Alzheimer’s disease (AD) and other related dementias are predicted to be the greatest challenge facing healthcare and medical systems across the world. In fact, America’s total annual payments to provide care to afflicted individuals are projected to increase from 405 billion dollars in 2020 to over 1.1 trillion dollars in 2050 (1). Over recent years, AD has been added to the growing lists of diseases associated with gut microbial alterations and ultimately the brain-gut axis (3). Current research into the brain-gut axis not only provides greater insight into the pathophysiology of the disease, but also provides promise for therapeutic interventions and preventative measures.

Alzheimer’s and other dementias are characterized by progressive decline in cognitive domains which causes loss of ability to perform common activities of daily living; key features of AD are amyloid beta plaques and neurofibrillary tangles of hyperphosphorylated tau protein that trigger neuroinflammation, often leading to synapse loss and neuronal death within the brain (2). 

Studies have also found that AD is affected by gut health. Dysbiosis, or imbalance of microbes in the intestine, is known to affect the brain-gut barrier (2,4).  This brain-gut access describes the constant bidirectional communication between the central nervous system and gastrointestinal tract through the gut immune system, neuroendocrine system, neural networks, neurotransmitters, neural regulators, and the body’s physiological barriers (2,8). AD patients have increased gut inflammation (2,4), gut barrier dysfunction (2), and decreased gut microbial richness and diversity (3). Vogt et al. observed correlations between levels of differentially abundant gut microbiota and cerebrospinal fluid biomarkers of AD, supporting the link between the gut microbiota and AD pathology (3). Interestingly, the gut microbiota is a source of amyloid, which helps gut bacterial cells bind and resist destruction by immune factors (2). The gut-formed amyloid, while not identical, is similar in tertiary structure to the brain-formed amyloid. Research suggests that “cross seeding,” where the gut amyloidogenic protein causes other amyloid proteins to adopt their pathogenic beta sheet structure, may induce the amyloid plaques seen in AD (2,3). Bacterial lipopolysaccharides, created in the gut, have also been detected in hippocampus and neocortex brain lysates in AD patients. This finding is important because lipopolysaccharides colocalize with the amyloid plaques around blood vessels and work to activate a neuroinflammatory response, seen in many AD patients (2,9). Additionally, the gut microbiota can alter levels of neurotransmitters, protein and receptors involved in synaptic plasticity, and production of other neuroprotective molecules such as fatty acids and antioxidants (4).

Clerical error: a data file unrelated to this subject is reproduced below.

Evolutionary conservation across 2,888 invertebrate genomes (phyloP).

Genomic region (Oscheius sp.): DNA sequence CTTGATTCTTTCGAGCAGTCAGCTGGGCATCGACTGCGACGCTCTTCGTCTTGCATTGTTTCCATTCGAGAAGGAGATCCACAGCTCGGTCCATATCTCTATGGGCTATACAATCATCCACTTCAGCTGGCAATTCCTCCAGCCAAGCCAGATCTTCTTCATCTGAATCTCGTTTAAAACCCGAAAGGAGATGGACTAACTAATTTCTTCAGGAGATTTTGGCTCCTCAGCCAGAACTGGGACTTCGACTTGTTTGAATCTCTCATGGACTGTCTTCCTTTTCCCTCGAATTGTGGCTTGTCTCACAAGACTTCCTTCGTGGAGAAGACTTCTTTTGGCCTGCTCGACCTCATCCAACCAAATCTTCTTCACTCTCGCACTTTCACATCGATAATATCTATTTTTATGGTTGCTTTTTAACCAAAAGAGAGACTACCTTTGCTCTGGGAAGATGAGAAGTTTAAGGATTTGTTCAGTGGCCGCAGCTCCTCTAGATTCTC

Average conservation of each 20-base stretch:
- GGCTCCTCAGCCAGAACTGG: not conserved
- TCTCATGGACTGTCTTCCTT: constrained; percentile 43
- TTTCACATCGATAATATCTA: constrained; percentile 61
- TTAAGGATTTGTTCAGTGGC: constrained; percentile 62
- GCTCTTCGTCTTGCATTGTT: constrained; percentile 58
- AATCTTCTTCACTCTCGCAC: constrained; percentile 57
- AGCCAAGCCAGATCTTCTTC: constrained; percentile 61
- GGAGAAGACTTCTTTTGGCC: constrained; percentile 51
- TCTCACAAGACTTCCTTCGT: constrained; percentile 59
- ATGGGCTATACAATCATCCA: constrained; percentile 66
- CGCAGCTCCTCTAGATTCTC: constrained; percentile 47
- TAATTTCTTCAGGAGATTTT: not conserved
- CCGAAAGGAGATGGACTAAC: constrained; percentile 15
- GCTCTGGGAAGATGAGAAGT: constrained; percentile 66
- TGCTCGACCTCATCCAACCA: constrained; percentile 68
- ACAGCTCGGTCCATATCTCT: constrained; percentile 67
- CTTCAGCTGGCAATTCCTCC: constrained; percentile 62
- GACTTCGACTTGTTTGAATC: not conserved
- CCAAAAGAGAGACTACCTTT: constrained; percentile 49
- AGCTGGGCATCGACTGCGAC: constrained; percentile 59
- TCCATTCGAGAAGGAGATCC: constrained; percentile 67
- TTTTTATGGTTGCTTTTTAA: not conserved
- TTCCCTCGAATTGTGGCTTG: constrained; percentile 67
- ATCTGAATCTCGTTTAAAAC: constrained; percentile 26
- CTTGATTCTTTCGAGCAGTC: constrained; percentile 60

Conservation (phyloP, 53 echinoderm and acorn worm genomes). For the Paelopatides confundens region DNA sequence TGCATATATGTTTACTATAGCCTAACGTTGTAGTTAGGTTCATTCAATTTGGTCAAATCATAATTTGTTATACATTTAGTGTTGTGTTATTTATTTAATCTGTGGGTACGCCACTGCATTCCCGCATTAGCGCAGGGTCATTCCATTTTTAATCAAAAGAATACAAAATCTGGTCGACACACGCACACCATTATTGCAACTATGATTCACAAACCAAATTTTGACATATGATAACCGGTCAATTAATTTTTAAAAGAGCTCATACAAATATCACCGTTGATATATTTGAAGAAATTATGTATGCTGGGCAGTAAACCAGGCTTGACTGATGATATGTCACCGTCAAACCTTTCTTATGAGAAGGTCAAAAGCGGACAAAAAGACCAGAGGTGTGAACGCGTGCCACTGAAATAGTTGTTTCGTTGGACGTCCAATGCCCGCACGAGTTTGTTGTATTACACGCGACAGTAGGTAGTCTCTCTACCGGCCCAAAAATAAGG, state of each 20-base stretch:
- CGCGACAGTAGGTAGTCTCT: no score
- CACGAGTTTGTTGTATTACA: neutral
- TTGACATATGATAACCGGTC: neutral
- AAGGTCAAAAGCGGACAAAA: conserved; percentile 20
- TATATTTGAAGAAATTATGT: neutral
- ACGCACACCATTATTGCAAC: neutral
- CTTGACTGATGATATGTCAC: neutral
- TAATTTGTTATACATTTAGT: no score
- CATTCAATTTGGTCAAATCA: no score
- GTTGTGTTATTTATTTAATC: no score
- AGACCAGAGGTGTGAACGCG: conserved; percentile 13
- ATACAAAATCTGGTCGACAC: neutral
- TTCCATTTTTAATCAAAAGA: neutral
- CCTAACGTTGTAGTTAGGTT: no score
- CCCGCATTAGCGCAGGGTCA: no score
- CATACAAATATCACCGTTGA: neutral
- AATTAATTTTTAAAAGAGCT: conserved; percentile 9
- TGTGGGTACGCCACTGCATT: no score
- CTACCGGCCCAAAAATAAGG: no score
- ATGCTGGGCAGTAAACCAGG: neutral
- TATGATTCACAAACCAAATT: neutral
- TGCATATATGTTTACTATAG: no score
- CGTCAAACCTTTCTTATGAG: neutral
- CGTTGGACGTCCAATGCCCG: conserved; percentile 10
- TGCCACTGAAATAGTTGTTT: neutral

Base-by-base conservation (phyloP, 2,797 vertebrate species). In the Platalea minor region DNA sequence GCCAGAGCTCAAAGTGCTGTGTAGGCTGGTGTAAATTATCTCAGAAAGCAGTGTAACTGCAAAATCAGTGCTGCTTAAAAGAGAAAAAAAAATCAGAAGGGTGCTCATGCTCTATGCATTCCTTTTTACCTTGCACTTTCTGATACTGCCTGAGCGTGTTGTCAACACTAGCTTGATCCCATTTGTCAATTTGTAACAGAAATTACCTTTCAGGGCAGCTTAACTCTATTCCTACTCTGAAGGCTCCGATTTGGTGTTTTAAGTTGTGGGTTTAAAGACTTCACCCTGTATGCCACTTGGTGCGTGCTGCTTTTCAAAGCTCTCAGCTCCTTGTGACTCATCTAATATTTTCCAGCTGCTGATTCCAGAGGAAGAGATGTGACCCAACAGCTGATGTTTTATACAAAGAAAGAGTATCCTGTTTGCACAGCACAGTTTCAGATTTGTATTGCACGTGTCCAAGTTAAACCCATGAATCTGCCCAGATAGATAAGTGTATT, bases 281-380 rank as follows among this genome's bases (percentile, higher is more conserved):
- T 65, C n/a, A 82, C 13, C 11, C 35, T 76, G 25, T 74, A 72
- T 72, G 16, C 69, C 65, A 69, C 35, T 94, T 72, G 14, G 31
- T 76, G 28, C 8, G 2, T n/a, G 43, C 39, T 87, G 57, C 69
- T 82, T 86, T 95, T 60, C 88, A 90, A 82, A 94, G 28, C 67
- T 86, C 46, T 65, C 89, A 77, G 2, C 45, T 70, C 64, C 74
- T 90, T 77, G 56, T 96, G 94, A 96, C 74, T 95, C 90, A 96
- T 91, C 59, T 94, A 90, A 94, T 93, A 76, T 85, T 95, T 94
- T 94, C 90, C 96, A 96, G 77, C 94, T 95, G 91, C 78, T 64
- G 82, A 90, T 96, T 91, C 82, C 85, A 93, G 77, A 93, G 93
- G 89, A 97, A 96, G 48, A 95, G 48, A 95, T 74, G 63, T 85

The etiology of AD is multifactorial, and while there are no current treatments for AD, understanding the brain-gut axis is crucial for determining how pharmacology, lifestyle, and other risk factors can affect the course of the disease. Since the gut microbiota plays an important role in AD, substances such as antibiotic agents can positively or negatively affect the disease and must be carefully evaluated before use as therapeutic agents (4). Likewise, probiotics, prebiotics, and other dietary regimens may have the potential to create beneficial effects. With a greater understanding of how the gut and brain influence each other, we work towards a greater understanding of and response to AD.

Sources:

  1. Alzheimers-facts-and-figures.pdf. Retrieved September 6, 2020, from https://www.alz.org/media/Documents/alzheimers-facts-and-figures.pdf
  2. Kowalski, K., & Mulak, A. (2019). Brain-Gut-Microbiota Axis in Alzheimer’s Disease. Journal of Neurogastroenterology and Motility, 25(1), 48. https://doi.org/10.5056/jnm18087
  3. Vogt, N. M., Kerby, R. L., Dill-McFarland, K. A., Harding, S. J., Merluzzi, A. P., Johnson, S. C., Carlsson, C. M., Asthana, S., Zetterberg, H., Blennow, K., Bendlin, B. B., & Rey, F. E. (2017). Gut microbiome alterations in Alzheimer’s disease. Scientific Reports, 7. https://doi.org/10.1038/s41598-017-13601-y
  4. Angelucci, F., Cechova, K., Amlerova, J., & Hort, J. (2019). Antibiotics, gut microbiota, and Alzheimer’s disease. Journal of Neuroinflammation, 16. https://doi.org/10.1186/s12974-019-1494-4
  5. Weller, J., & Budson, A. (2018). Current understanding of Alzheimer’s disease diagnosis and treatment. F1000Research, 7. https://doi.org/10.12688/f1000research.14506.1
  6. Mendiola-Precoma, J., Berumen, L. C., Padilla, K., & Garcia-Alcocer, G. (2016). Therapies for Prevention and Treatment of Alzheimer’s Disease. BioMed Research International, 2016. https://doi.org/10.1155/2016/2589276
  7. Rusek, M., Pluta, R., Ułamek-Kozioł, M., & Czuczwar, S. J. (2019). Ketogenic Diet in Alzheimer’s Disease. International Journal of Molecular Sciences, 20(16). https://doi.org/10.3390/ijms20163892
  8. Wang, H.-X., & Wang, Y.-P. (2016). Gut Microbiota-brain Axis. Chinese Medical Journal, 129(19), 2373–2380. https://doi.org/10.4103/0366-6999.190667
  9. Zhan, X., Stamova, B., Jin, L.-W., DeCarli, C., Phinney, B., & Sharp, F. R. (2016). Gram-negative bacterial molecules associate with Alzheimer disease pathology. Neurology, 87(22), 2324–2332. https://doi.org/10.1212/WNL.0000000000003391
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